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Apr 13 2014

The Reading List, 4/13/2014

I share a lot of links on Twitter and Facebook that I don’t blog about because I don’t have much to add. The reading list is a periodic feature where I share those links with my blog audience too. Of course, you’re still welcome to follow me on Twitter.

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Apr 12 2014

Saturday Storytime: The End of the World in Five Dates

I’ve featured one of Claire Humphrey‘s stories here before, but this one got to me. It started with the Harold Camping. It ended with..well, that would be spoiling it. Let’s just say I remember knowing I couldn’t live past a certain age. I’m happy to say I was wrong.

I: May 21, 2011 (according to Harold Camping)

Robin called it an apartment, but it was really part of an old carpet factory in the Junction: an echoing space where one of the looms used to be, furnished with a broken church pew, two wheelchairs, and the bench seat from a minivan.

The smells of paint and dust were good, banishing the phantom smells of antiseptic and latex gloves from my nose. I leaned in the doorway of the breakroom and watched her sweep. “Where’s everyone going to sit?”

“On the floor,” she said. “That’s why I’m sweeping it.”

“And you’re cooking dinner on this thing?” I gestured over my shoulder at the twelve–burner gas range; eleven of the burners were clotted with molasses–brown grease and a surcoat of dog hair.

“Petra’s bringing food. You’ll like Petra.”

“No, I won’t.”

Robin threw the broom down with a clatter, and marched over to the dentist’s cabinet in the corner. “Jesus,” she said. “You need an attitude adjustment, stat.”

She handed me a bottle of Crown Royal, about a third full. I poured some into one of the paint–stained mugs from the work table. The paint didn’t come off into the whiskey, so I drank it.

“Now,” Robin said, picking up the broom again, and sweeping the pile of dust and filings underneath the work table. “You are going to love Petra. Know why? Because she’s extremely fucked up.”

“Oh. Great.”

“Shut up and drink! She’s fucked up and she’s my oldest friend, and you can’t mess around with her. Be good to her. Got it? Even if you can’t be good to yourself.”

“It’s not about being good to myself, for fuck’s sake. If this is confirmed, it means surgery and chemo and all kinds of unpleasant bullshit and there’s just no point to it.”

“But you don’t know for sure! What if you’re wrong? If it really is cancer, Cass, you can’t just leave it alone —”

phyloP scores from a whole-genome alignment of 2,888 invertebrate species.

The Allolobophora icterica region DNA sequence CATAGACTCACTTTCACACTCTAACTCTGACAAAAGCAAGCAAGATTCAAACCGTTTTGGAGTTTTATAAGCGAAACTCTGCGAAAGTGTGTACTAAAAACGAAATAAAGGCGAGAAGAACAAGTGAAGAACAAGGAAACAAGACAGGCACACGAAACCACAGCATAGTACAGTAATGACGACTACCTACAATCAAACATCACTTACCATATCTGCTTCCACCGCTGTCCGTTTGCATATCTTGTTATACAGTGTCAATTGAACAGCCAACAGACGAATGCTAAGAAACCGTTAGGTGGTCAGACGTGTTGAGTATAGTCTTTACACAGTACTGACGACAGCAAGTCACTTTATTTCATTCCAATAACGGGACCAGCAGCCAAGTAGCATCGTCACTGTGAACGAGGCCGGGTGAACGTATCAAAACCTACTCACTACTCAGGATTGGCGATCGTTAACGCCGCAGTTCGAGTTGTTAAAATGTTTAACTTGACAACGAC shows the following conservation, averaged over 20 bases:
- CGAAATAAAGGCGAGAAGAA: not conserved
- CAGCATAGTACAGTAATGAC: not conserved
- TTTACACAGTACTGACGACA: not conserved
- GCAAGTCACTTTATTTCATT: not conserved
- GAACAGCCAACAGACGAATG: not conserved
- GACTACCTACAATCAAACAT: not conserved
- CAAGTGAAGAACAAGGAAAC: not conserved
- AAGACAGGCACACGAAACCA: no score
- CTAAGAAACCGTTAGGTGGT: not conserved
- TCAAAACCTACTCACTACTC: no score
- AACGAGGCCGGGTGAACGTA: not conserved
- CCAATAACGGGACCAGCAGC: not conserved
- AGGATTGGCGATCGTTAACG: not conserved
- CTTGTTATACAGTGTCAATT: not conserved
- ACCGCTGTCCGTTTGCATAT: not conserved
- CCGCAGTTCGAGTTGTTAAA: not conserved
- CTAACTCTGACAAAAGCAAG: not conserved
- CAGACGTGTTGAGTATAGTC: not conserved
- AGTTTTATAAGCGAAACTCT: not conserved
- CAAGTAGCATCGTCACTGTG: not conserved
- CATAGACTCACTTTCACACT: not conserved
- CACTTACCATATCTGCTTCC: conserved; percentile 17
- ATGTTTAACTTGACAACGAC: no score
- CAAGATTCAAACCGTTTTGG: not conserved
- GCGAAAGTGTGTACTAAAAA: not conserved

“Watch me.”

Keep reading.

Apr 11 2014

“American Atheists Convention”, David Silverman on Atheists Talk

A few weeks ago, we had American Atheists president Dave Silverman on the show to talk about the upcoming American Atheists national convention, April 17-20 in Salt Lake City, among other things. At least that was the plan. As it turned out, the “other things” took over the show. This Sunday, however, we promise to focus on the convention. Won’t you join us to find out what’s in store for everyone who is able to attend?

Related Links:

Listen to AM 950 KTNF this Sunday at 9 a.m. Central to hear Atheists Talk, produced by Minnesota Atheists. Stream live online. Call in to the studio at 952-946-6205, or send an e-mail to [email protected] during the live show. If you miss the live show, listen to the podcast later.

Follow Atheists Talk on Facebook and Twitter for regular updates. If you like the show, consider supporting us with a one-time or sustaining donation.

Apr 10 2014

So You’ve Got Yourself a Policy. Now What?

I talk to a lot of people about anti-harassment policies. For a long time, those discussions were mostly about why we should have them for our events. After that, figuring out what to put in them predominated. Much discussion has gone into how to treat people who come forward to report abuse and how and whether to share information with people who might have a legitimate interest.

Those are all good discussions to have. I think they’ve generally been productive. Some of them, like sharing information, will be ongoing for a while as we make good decisions and bad in these uncharted waters. Lately, however, a different topic has been surfacing.

We know from situations in which they’ve failed that “zero-tolerance” policies, policies in which any act that is deemed to be unacceptable results in expulsion and exclusion, don’t work well. They fail in three main ways. People who are against harassment policies in general are quick to point out that they leave no room for honest mistakes. They are correct when talking about zero-tolerance policies, even if they make the same criticism about all policies.

These policies also fail because they discourage reporting. People who experience undesirable behavior under zero-tolerance policies know that reporting may well lead to expulsion. That frequently isn’t what they’re looking for. They just want the behavior to stop. This means that much undesirable behavior goes unreported. Even people who have experienced significant harassment won’t always report if reporting means taking responsibility for someone being expelled and excluded.